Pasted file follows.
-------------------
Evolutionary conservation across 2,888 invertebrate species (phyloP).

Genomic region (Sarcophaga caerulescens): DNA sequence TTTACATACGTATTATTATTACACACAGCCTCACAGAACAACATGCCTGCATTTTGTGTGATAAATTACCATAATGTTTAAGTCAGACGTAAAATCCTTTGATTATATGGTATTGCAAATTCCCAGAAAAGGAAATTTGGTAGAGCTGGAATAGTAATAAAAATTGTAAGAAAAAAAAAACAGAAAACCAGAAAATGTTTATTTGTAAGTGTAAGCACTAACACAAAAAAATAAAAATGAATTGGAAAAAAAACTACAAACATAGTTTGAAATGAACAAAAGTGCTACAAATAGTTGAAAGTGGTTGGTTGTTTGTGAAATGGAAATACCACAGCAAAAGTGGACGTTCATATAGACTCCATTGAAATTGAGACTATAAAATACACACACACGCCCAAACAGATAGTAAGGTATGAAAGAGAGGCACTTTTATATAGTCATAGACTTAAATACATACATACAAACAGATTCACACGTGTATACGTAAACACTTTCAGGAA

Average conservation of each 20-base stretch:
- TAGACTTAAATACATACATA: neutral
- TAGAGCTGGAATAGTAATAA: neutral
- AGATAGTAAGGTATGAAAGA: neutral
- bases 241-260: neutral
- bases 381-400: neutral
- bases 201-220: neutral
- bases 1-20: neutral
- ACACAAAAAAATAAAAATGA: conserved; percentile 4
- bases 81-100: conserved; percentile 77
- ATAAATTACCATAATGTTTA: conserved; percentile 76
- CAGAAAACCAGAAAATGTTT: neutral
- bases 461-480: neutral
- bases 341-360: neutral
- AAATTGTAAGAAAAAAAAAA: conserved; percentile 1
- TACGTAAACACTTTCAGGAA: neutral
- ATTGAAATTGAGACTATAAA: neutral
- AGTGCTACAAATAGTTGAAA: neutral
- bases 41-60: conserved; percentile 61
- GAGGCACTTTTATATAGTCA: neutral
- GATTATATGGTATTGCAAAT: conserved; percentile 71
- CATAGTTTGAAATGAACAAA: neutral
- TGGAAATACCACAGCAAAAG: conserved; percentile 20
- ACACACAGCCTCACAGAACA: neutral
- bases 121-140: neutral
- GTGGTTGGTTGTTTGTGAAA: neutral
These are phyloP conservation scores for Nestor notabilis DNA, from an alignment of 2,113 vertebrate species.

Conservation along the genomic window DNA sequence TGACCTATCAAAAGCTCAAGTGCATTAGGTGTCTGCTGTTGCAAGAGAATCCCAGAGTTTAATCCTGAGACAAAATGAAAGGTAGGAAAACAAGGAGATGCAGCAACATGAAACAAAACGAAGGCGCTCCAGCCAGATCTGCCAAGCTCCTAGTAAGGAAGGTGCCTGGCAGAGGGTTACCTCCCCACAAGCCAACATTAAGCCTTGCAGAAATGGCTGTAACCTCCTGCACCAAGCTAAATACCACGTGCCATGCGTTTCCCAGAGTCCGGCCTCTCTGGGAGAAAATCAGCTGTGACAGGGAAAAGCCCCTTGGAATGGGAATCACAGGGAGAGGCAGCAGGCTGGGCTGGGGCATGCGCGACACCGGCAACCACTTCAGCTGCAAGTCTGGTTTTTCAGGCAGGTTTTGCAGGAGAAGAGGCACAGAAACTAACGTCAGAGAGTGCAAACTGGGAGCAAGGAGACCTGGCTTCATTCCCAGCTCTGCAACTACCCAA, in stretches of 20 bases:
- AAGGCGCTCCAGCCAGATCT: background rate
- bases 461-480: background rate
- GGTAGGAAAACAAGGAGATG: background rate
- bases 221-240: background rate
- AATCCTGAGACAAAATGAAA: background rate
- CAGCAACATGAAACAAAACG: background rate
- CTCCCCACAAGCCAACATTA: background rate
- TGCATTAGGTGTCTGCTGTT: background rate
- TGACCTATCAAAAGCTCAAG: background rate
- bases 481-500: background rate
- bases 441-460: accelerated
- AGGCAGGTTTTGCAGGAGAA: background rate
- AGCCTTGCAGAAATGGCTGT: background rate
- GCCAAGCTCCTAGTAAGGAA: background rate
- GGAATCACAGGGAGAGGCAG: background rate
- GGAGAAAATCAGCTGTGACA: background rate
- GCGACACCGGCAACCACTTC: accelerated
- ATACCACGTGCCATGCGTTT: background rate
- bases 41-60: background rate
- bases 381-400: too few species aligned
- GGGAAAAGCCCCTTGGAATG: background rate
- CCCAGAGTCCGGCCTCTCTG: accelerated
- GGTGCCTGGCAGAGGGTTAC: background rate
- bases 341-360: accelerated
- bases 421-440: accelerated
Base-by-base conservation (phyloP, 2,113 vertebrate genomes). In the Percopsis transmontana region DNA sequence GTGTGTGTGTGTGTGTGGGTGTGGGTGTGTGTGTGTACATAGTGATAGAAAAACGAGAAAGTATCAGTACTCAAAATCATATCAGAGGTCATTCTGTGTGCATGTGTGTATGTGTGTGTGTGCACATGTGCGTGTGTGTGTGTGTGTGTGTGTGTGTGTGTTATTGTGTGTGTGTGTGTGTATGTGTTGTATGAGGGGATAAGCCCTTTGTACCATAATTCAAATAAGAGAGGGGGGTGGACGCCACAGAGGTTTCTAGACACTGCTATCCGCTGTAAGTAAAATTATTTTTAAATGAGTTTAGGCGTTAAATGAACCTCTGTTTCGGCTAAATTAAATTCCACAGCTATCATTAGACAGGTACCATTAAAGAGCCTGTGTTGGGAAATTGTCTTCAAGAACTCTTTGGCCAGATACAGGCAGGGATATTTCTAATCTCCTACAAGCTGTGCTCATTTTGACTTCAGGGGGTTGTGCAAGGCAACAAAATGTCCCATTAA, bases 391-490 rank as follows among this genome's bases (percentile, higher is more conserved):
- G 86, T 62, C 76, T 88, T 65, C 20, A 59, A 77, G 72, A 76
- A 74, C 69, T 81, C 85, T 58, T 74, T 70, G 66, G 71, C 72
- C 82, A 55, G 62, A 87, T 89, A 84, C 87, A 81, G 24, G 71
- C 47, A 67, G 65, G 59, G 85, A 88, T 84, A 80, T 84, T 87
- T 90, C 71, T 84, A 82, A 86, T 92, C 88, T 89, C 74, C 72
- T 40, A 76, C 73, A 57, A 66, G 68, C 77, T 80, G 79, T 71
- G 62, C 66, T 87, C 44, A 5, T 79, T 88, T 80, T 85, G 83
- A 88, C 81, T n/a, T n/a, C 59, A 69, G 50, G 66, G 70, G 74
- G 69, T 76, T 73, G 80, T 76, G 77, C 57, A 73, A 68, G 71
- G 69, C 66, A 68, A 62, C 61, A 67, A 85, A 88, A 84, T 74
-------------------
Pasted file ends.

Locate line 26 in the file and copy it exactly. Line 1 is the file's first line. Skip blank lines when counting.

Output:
- ACACACAGCCTCACAGAACA: neutral